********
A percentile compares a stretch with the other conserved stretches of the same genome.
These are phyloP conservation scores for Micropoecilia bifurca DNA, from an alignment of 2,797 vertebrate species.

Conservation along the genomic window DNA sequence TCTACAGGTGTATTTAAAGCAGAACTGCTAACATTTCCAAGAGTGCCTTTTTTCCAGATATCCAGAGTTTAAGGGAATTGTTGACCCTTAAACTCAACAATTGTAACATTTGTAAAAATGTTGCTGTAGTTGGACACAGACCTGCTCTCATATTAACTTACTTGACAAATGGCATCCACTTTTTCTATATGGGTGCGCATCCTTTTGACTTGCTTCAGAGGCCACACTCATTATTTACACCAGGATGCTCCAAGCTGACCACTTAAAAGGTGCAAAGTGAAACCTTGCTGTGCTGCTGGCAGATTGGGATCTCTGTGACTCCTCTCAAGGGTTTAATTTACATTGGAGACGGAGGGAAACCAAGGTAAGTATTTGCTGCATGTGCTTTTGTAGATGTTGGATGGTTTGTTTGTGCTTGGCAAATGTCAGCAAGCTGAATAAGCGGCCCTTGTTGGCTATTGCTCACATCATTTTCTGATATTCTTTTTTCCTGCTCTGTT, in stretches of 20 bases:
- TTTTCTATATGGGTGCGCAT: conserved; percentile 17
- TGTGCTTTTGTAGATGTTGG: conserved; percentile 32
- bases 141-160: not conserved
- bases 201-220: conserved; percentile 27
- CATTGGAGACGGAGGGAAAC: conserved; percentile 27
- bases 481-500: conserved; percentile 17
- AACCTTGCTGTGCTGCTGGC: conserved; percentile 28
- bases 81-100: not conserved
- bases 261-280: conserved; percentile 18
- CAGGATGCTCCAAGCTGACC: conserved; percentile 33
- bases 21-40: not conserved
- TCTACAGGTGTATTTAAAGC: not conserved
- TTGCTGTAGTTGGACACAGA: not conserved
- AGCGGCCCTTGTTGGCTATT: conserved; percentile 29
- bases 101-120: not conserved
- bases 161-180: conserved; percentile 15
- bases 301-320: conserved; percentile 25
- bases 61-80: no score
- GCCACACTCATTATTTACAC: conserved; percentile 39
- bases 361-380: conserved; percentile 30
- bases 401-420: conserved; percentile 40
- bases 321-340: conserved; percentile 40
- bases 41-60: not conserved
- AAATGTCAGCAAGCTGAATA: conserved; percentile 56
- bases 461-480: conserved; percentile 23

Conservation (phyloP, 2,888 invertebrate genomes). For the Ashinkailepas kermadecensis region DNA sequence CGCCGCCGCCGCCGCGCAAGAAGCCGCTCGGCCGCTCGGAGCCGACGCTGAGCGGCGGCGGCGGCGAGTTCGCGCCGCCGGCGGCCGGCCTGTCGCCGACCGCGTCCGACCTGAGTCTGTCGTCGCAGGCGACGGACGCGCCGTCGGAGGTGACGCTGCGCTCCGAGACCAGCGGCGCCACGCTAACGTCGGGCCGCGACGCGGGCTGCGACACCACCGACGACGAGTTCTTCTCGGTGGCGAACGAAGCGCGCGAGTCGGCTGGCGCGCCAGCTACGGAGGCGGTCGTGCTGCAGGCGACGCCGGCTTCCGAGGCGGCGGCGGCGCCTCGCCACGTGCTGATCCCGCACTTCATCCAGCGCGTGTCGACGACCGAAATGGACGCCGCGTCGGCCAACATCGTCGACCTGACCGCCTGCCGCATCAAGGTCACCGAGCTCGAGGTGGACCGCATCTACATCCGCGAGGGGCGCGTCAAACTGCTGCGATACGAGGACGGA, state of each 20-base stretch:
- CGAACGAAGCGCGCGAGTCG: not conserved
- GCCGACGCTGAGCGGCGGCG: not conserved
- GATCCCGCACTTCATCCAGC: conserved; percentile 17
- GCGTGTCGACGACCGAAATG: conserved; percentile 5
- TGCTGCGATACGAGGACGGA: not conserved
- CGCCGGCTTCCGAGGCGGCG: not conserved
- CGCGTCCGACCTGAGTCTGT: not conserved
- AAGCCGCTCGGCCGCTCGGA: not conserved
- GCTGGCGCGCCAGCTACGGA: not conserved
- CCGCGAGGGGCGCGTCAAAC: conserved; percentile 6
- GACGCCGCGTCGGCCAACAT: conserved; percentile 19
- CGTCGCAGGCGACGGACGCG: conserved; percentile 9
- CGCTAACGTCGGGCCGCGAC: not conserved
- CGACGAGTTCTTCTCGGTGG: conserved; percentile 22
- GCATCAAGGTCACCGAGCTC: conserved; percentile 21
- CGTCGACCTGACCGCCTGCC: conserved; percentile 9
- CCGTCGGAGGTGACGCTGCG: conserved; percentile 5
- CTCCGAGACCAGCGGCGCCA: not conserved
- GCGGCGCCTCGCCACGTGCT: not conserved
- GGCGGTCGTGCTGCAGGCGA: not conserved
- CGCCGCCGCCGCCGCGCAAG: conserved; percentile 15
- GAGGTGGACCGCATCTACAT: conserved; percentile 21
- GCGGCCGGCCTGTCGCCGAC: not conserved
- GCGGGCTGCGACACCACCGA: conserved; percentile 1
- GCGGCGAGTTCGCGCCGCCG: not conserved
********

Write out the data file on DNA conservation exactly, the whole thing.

A percentile compares a stretch with the other conserved stretches of the same genome.
These are phyloP conservation scores for Micropoecilia bifurca DNA, from an alignment of 2,797 vertebrate species.

Conservation along the genomic window DNA sequence TCTACAGGTGTATTTAAAGCAGAACTGCTAACATTTCCAAGAGTGCCTTTTTTCCAGATATCCAGAGTTTAAGGGAATTGTTGACCCTTAAACTCAACAATTGTAACATTTGTAAAAATGTTGCTGTAGTTGGACACAGACCTGCTCTCATATTAACTTACTTGACAAATGGCATCCACTTTTTCTATATGGGTGCGCATCCTTTTGACTTGCTTCAGAGGCCACACTCATTATTTACACCAGGATGCTCCAAGCTGACCACTTAAAAGGTGCAAAGTGAAACCTTGCTGTGCTGCTGGCAGATTGGGATCTCTGTGACTCCTCTCAAGGGTTTAATTTACATTGGAGACGGAGGGAAACCAAGGTAAGTATTTGCTGCATGTGCTTTTGTAGATGTTGGATGGTTTGTTTGTGCTTGGCAAATGTCAGCAAGCTGAATAAGCGGCCCTTGTTGGCTATTGCTCACATCATTTTCTGATATTCTTTTTTCCTGCTCTGTT, in stretches of 20 bases:
- TTTTCTATATGGGTGCGCAT: conserved; percentile 17
- TGTGCTTTTGTAGATGTTGG: conserved; percentile 32
- bases 141-160: not conserved
- bases 201-220: conserved; percentile 27
- CATTGGAGACGGAGGGAAAC: conserved; percentile 27
- bases 481-500: conserved; percentile 17
- AACCTTGCTGTGCTGCTGGC: conserved; percentile 28
- bases 81-100: not conserved
- bases 261-280: conserved; percentile 18
- CAGGATGCTCCAAGCTGACC: conserved; percentile 33
- bases 21-40: not conserved
- TCTACAGGTGTATTTAAAGC: not conserved
- TTGCTGTAGTTGGACACAGA: not conserved
- AGCGGCCCTTGTTGGCTATT: conserved; percentile 29
- bases 101-120: not conserved
- bases 161-180: conserved; percentile 15
- bases 301-320: conserved; percentile 25
- bases 61-80: no score
- GCCACACTCATTATTTACAC: conserved; percentile 39
- bases 361-380: conserved; percentile 30
- bases 401-420: conserved; percentile 40
- bases 321-340: conserved; percentile 40
- bases 41-60: not conserved
- AAATGTCAGCAAGCTGAATA: conserved; percentile 56
- bases 461-480: conserved; percentile 23

Conservation (phyloP, 2,888 invertebrate genomes). For the Ashinkailepas kermadecensis region DNA sequence CGCCGCCGCCGCCGCGCAAGAAGCCGCTCGGCCGCTCGGAGCCGACGCTGAGCGGCGGCGGCGGCGAGTTCGCGCCGCCGGCGGCCGGCCTGTCGCCGACCGCGTCCGACCTGAGTCTGTCGTCGCAGGCGACGGACGCGCCGTCGGAGGTGACGCTGCGCTCCGAGACCAGCGGCGCCACGCTAACGTCGGGCCGCGACGCGGGCTGCGACACCACCGACGACGAGTTCTTCTCGGTGGCGAACGAAGCGCGCGAGTCGGCTGGCGCGCCAGCTACGGAGGCGGTCGTGCTGCAGGCGACGCCGGCTTCCGAGGCGGCGGCGGCGCCTCGCCACGTGCTGATCCCGCACTTCATCCAGCGCGTGTCGACGACCGAAATGGACGCCGCGTCGGCCAACATCGTCGACCTGACCGCCTGCCGCATCAAGGTCACCGAGCTCGAGGTGGACCGCATCTACATCCGCGAGGGGCGCGTCAAACTGCTGCGATACGAGGACGGA, state of each 20-base stretch:
- CGAACGAAGCGCGCGAGTCG: not conserved
- GCCGACGCTGAGCGGCGGCG: not conserved
- GATCCCGCACTTCATCCAGC: conserved; percentile 17
- GCGTGTCGACGACCGAAATG: conserved; percentile 5
- TGCTGCGATACGAGGACGGA: not conserved
- CGCCGGCTTCCGAGGCGGCG: not conserved
- CGCGTCCGACCTGAGTCTGT: not conserved
- AAGCCGCTCGGCCGCTCGGA: not conserved
- GCTGGCGCGCCAGCTACGGA: not conserved
- CCGCGAGGGGCGCGTCAAAC: conserved; percentile 6
- GACGCCGCGTCGGCCAACAT: conserved; percentile 19
- CGTCGCAGGCGACGGACGCG: conserved; percentile 9
- CGCTAACGTCGGGCCGCGAC: not conserved
- CGACGAGTTCTTCTCGGTGG: conserved; percentile 22
- GCATCAAGGTCACCGAGCTC: conserved; percentile 21
- CGTCGACCTGACCGCCTGCC: conserved; percentile 9
- CCGTCGGAGGTGACGCTGCG: conserved; percentile 5
- CTCCGAGACCAGCGGCGCCA: not conserved
- GCGGCGCCTCGCCACGTGCT: not conserved
- GGCGGTCGTGCTGCAGGCGA: not conserved
- CGCCGCCGCCGCCGCGCAAG: conserved; percentile 15
- GAGGTGGACCGCATCTACAT: conserved; percentile 21
- GCGGCCGGCCTGTCGCCGAC: not conserved
- GCGGGCTGCGACACCACCGA: conserved; percentile 1
- GCGGCGAGTTCGCGCCGCCG: not conserved